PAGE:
Table 9


Table 9 presents live-birth rates specific for age of father for as many years as possible between 1990 and 1998.


Description of variables: Age is defined as age at last birthday, that is, the difference between the date of birth and the date of the occurrence of the event, expressed in completed solar years.  The age classification used in this table is the following: under 20 years, 5-year age groups through 50-54 years, and 55 years and over.


Rate computation: Live-birth rates specific for age of father are the annual number of births in each age group (as shown in table 8) per 1 000 male population in the same age group.


Since relatively few births occur to fathers of very young or advanced age, rates for men under 20 years are based on all births at ages under 20 but computed on the male population aged 15-19 years.  Rates at age 55 and over are based on births at those ages, but computed on the male population aged 55-64 years.  The rate for men of “All ages” is based on all live births, irrespective of age of father, but it is computed on the male population aged 15-64 years.  This rate for “All ages” is the male equivalent of the general fertility rate that is shown for females in tables 2 and 3.  The upper age limit shown here, 64 years, is somewhat higher than the more frequently used limits of 54 or 59 for computing this rate.        Births to fathers of unknown age have been distributed proportionately in accordance with births to fathers of known age by the Statistics Division of the United Nations prior to computing the rates. 


The populations used in computing the rates are enumerated or estimated distributions of males by age.  First priority was given to an acceptable estimate for the mid-point of the year to which the births referred, second priority to census returns of the same year and third priority to an estimate for some other point of time in the year.


Rates presented in this table have been limited to those for countries or areas having at least a total of 100 live births in a given year.  Moreover, rates specific for individual sub-categories based on 30 or fewer births are identified by the symbol (g).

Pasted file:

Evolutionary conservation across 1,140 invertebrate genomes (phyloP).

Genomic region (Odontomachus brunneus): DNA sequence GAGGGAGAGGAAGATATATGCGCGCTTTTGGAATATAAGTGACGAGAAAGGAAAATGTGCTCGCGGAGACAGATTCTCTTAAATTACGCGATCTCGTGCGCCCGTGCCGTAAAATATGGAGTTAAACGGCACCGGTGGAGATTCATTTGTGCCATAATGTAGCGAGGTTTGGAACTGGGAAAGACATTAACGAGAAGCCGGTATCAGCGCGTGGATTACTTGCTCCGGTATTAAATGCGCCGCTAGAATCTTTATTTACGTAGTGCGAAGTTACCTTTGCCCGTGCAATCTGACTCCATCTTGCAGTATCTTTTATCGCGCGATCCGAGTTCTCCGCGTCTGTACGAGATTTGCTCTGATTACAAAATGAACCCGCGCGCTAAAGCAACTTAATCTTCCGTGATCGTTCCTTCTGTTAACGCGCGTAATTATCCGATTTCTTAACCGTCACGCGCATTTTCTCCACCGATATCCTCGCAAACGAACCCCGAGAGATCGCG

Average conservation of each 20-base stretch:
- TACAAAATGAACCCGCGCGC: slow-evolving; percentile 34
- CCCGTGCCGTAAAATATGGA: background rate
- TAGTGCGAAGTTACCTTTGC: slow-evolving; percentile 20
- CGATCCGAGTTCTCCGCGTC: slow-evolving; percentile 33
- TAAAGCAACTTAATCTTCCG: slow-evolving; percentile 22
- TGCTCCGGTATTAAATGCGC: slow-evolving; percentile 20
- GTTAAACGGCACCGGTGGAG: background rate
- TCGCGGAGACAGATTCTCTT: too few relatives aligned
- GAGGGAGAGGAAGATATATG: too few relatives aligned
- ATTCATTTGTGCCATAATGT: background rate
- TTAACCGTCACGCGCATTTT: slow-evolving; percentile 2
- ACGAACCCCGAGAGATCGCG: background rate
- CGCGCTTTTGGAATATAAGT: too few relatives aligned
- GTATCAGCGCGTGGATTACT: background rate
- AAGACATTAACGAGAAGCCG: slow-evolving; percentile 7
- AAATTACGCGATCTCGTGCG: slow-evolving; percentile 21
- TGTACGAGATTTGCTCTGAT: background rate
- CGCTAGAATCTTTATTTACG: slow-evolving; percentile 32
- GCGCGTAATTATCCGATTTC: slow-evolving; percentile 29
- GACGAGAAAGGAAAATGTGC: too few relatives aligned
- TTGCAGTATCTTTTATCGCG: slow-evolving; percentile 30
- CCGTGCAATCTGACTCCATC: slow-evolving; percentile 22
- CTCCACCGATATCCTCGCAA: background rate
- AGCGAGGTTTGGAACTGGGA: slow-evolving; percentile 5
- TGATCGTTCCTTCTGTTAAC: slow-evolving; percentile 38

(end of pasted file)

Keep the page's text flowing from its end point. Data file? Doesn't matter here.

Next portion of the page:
Reliability of data: Data from civil registers of live births which are reported as incomplete (Less than 90 per cent completeness) or of unknown completeness are considered unreliable and are set in italics rather than in roman type.  Table 1 and the technical notes for that table provide more detailed information on the completeness of live-birth registration.  For more information about the quality of vital statistics data in general, and the information available on the basis of the completeness estimates in particular, see section 4.2 of the Technical Notes.


Limitations: Rates shown in this table are subject to all the same limitations that affect the corresponding frequencies and are set forth in the technical notes for table 8.


With respect to tabulation procedures as a source of non-comparability, the effect of including delayed registrations in the age-of-father birth tabulations may readily be seen in the size of the specific rates for the upper-age span.  In some cases high birth rates for age 55 and over may well represent not a measure of fertility at these ages, but the age of the father when the birth was registered.


Births to fathers of unknown age are much more prevalent in age-of-father statistics than they are in age-of-mother distributions, because the characteristics of the father are not collected for illegitimate births.  The method of distributing the unknown ages is open to some criticism because of the fact that the age-of-father distribution for legitimate births is known to differ from that for illegitimate births and that the proportion of “unknown ages” is higher among the illegitimate births than it is among legitimate.


The relatively limited coverage of this table as compared to the corresponding table of birth rates by age of mother is due to the fact that a number of countries or areas limit the tabulation of births by age of father to legitimate births only, inasmuch as age is more correctly reported on the latter.


Coverage: Live births by age of father are shown for 67 countries or areas.


Earlier data: Live births by age of father have been shown previously in issues of the Demographic Yearbook featuring natality.  For information on years covered, readers should consult the Index.